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OQA Bulletin Board
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March 4, 2021: Renewal Applications:: The Fiscal Year 2022 (FY22) renewal applications have been mailed. Laboratories must follow the instructions included in the application package when reviewing and completing the renewal application. Renewal applications must be returned to the Office of Quality Assurance (OQA) at the address noted on the Part I of the application no later than April 1, 2021, with the applicable fee payment mailed to Treasury at the address noted on the invoice. Due to the continuing work from home situation, NO CHECKS SHOULD BE SENT TO THE OQA FOR RENEWALS as it will delay the processing of payment and therefore delay the processing of your application. Instructions for submitting the application, along with the required forms for any changes, can be found on our website at http://www.nj.gov/dep/enforcement/oqa/labcert.html
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February 22, 2021: Changes to Part III: : In response to new technologies, newly regulated parameters and to provide pathways for laboratory certification that meet the needs of the New Jersey Department of Environmental Protection, the Office of Quality Assurance (OQA) has updated the laboratory certification methods/parameters/techniques it offers for certification. View the list of updates to the Part III link to see all of the changes to the OQAs Part III from March 1, 2020 to date. Part III Changes

June 9, 2020: Laboratory Certification Requirements During Emergencies:: In the event of an emergency, certified laboratories may face unforeseen challenges and limitations. The document found at https://www.nj.gov/dep/enforcement/oqa/docs/OQA%20BMP%206-9-20.pdf addresses identified concerns certified laboratories may face during a crisis. It is essential to remind all New Jersey certified laboratories, which may fall under these provisions, of the obligation to adhere to all current regulatory standards, timelines, operating practices and processes until such time they can no longer support those functions.   If laboratories, due to emergency conditions, cannot meet the regulatory requirements, they shall follow the guidance contained within the document. Documentation of any deviations from current regulatory standards, timelines, operating practices and processes shall be retained and shall adequately address the reason for the deviation.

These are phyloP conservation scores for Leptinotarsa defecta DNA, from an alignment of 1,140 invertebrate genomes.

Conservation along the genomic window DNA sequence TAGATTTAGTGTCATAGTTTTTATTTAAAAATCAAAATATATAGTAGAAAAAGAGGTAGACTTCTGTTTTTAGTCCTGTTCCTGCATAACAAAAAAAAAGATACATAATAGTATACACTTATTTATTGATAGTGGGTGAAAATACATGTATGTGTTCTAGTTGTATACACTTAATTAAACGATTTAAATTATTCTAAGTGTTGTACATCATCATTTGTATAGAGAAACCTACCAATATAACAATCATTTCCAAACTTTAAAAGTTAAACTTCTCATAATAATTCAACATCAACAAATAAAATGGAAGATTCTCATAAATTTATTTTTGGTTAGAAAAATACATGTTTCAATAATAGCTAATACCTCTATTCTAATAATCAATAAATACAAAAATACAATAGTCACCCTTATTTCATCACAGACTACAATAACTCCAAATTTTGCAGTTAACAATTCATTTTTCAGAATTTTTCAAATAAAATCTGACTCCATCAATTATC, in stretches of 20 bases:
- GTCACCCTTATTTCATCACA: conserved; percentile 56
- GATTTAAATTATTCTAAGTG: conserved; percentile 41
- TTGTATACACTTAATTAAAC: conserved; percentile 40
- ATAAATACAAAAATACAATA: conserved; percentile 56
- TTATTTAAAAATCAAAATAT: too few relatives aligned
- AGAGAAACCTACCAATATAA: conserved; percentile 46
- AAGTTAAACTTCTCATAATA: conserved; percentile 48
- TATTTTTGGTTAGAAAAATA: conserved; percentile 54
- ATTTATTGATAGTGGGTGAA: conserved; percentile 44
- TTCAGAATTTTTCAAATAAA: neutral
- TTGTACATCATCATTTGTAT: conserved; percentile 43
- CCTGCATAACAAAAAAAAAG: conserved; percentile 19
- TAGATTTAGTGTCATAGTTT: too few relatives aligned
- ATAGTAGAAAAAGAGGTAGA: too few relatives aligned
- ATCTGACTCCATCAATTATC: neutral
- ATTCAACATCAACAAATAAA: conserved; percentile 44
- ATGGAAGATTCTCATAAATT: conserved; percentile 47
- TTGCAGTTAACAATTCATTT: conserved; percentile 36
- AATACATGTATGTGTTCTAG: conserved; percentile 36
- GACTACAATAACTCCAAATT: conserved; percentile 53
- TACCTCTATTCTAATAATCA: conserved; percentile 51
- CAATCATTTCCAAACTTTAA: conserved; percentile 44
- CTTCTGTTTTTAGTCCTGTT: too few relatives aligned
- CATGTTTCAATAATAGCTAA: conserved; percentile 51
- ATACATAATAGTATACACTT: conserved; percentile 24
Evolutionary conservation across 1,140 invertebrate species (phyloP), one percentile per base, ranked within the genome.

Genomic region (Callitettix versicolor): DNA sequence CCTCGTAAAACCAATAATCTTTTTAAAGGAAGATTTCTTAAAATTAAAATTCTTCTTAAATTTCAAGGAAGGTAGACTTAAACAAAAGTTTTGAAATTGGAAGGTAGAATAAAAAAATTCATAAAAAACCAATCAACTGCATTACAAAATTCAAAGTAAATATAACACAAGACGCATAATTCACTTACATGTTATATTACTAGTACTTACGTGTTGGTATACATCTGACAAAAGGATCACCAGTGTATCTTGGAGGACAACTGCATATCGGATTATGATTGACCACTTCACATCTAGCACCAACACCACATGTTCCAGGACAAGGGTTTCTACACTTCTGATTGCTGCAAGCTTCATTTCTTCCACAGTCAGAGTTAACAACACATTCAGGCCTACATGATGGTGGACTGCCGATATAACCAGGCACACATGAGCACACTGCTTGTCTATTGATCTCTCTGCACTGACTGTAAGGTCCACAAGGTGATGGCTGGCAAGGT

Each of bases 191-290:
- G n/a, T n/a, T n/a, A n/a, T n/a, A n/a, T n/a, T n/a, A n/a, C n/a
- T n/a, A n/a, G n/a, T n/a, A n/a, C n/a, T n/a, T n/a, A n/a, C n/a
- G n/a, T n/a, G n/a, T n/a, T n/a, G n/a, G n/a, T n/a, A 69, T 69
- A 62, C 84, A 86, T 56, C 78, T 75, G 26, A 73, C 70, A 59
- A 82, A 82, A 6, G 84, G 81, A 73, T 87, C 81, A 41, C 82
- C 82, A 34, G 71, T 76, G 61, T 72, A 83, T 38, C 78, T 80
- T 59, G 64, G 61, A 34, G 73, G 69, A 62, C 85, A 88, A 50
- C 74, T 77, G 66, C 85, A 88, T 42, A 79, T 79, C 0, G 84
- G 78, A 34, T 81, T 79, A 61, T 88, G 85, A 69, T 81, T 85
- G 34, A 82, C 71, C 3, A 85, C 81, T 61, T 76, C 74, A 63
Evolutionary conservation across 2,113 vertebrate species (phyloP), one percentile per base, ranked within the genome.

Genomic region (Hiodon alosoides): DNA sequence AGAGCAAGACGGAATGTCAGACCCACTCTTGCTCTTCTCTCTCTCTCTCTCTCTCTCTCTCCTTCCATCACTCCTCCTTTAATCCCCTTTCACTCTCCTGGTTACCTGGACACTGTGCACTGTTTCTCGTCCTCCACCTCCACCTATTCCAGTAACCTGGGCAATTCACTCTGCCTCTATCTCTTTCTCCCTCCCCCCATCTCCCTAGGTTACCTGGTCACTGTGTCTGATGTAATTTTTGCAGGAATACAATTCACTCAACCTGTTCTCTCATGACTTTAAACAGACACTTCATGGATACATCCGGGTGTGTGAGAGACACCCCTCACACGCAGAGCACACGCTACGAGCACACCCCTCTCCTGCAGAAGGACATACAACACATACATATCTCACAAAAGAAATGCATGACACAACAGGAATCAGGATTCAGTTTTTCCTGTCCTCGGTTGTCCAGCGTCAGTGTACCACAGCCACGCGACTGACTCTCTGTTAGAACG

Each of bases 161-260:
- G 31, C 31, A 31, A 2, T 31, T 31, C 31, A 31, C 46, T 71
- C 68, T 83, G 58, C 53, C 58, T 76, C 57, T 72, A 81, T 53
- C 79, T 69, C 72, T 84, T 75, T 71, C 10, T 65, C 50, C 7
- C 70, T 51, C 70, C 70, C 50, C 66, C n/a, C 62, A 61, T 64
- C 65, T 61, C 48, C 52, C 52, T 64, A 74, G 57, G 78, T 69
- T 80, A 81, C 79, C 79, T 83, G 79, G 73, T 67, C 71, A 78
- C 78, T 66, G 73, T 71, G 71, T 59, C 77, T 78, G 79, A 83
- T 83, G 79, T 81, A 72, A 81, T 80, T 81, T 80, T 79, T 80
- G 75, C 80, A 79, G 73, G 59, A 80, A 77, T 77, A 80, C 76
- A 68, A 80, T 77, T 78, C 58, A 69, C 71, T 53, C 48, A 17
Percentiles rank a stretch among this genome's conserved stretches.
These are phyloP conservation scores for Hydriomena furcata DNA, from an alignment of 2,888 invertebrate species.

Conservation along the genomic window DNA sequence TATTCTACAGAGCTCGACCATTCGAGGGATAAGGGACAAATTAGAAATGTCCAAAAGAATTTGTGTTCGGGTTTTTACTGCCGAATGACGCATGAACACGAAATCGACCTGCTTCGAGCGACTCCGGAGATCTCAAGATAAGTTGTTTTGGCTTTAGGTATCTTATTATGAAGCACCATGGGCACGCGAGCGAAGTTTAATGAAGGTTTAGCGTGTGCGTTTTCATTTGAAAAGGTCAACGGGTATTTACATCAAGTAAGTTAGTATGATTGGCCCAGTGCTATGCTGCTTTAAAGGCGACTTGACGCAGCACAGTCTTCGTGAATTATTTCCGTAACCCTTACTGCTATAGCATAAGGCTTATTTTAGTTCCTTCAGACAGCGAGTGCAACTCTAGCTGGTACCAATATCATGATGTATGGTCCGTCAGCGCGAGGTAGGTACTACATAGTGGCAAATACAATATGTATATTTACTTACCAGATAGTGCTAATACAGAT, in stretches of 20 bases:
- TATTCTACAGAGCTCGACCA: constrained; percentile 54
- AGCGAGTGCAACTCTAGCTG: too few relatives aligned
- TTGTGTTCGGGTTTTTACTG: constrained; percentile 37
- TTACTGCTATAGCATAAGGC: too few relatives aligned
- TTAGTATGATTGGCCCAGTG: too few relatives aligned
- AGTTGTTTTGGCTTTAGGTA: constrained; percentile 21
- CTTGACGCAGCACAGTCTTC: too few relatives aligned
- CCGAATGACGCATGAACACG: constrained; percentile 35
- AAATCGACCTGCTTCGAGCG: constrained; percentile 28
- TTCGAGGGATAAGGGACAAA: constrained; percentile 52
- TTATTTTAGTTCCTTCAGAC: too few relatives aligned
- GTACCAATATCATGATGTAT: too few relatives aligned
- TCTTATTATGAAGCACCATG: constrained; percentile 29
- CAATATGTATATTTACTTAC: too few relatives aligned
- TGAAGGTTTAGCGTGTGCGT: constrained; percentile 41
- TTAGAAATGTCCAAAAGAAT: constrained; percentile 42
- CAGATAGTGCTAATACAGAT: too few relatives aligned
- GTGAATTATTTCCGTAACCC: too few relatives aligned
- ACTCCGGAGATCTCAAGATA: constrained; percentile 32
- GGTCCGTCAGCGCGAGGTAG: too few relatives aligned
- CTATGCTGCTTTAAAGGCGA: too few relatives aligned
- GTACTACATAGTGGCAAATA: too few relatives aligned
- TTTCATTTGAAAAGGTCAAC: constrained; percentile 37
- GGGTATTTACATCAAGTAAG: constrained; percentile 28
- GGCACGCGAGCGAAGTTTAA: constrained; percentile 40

June 01, 2020: Amendments to the SDWA and PWTA Rules Effective 06/01/2020 : The New Jersey Department of Environmental Protection has adopted amendments to the New Jersey Safe Drinking Water Act rules and the Private Well Testing Act rules that became effective on June 1, 2020.  The rule changes include the establishment of two new Maximum Contaminant Levels (MCLs) of 0.014 micrograms per liter (μg/l) for perfluorooctanoic acid (PFOA) and 0.013 μg/l for perfluorooctanesulfonic acid (PFOS), and require all public community and nontransient noncommunity water systems to begin monitoring in 2021. The changes to the PWTA rules include testing for PFOA, PFOS, and perfluorononanoic acid (PFNA) Statewide that takes effect December 1, 2021.

A courtesy copy of the rule adoption is available at http://www.nj.gov/dep/rules. Monitoring schedules will be available later this year through the Division of Water Supply and Geoscience's Drinking Water Watch Application https://www9.state.nj.us/DEP_WaterWatch_public/index.jsp.

For more information visit the Division of Water Supply and Geoscience website at https://www.nj.gov/dep/watersupply/. If you have any questions, please contact the Bureau of Water System Engineering via email at watersupply@dep.nj.gov.
  
Laboratories wishing to obtain certification for any of the newly regulated parameters must submit an application request to the Office of Quality Assurance (OQA).  The application along with instructions for submitting the application, and the list of required documentation and applicable fees, may be found on the OQA website at https://www.nj.gov/dep/enforcement/oqa/labcert.html.  Any questions regarding the procedure for obtaining certification can be directed to the OQA at (609) 292-3950.

Important PWTA reporting notification:  The PWTA E2-DWR database will undergo enhancements prior to December 1, 2021 to allow for the submission of the new reporting requirements (PFOA, PFOS and PFNA). Laboratories will be notified by the Bureau of Safe Drinking Water when enhancements have been completed.  In the meantime, laboratories should report using the existing spreadsheet provided in PWTA E-DWR. Additional directions will be forthcoming.

March 16, 2020: Notification Request:   Due to ongoing concerns related to COVID-19 the Office of Quality Assurance (OQA) would like to request that laboratories notify us if temporary laboratory closures occur. While there are currently no issues with laboratory capacity, in preparation of any pending closures, the OQA asks that any laboratory that anticipates implementing a closure notify the OQA within 48 hours prior to any closure. This will allow the OQA to more easily monitor laboratory capacity for regulatory testing. Notification of pending laboratory closures can be sent directly to the OQAs email address at OQA@dep.nj.gov.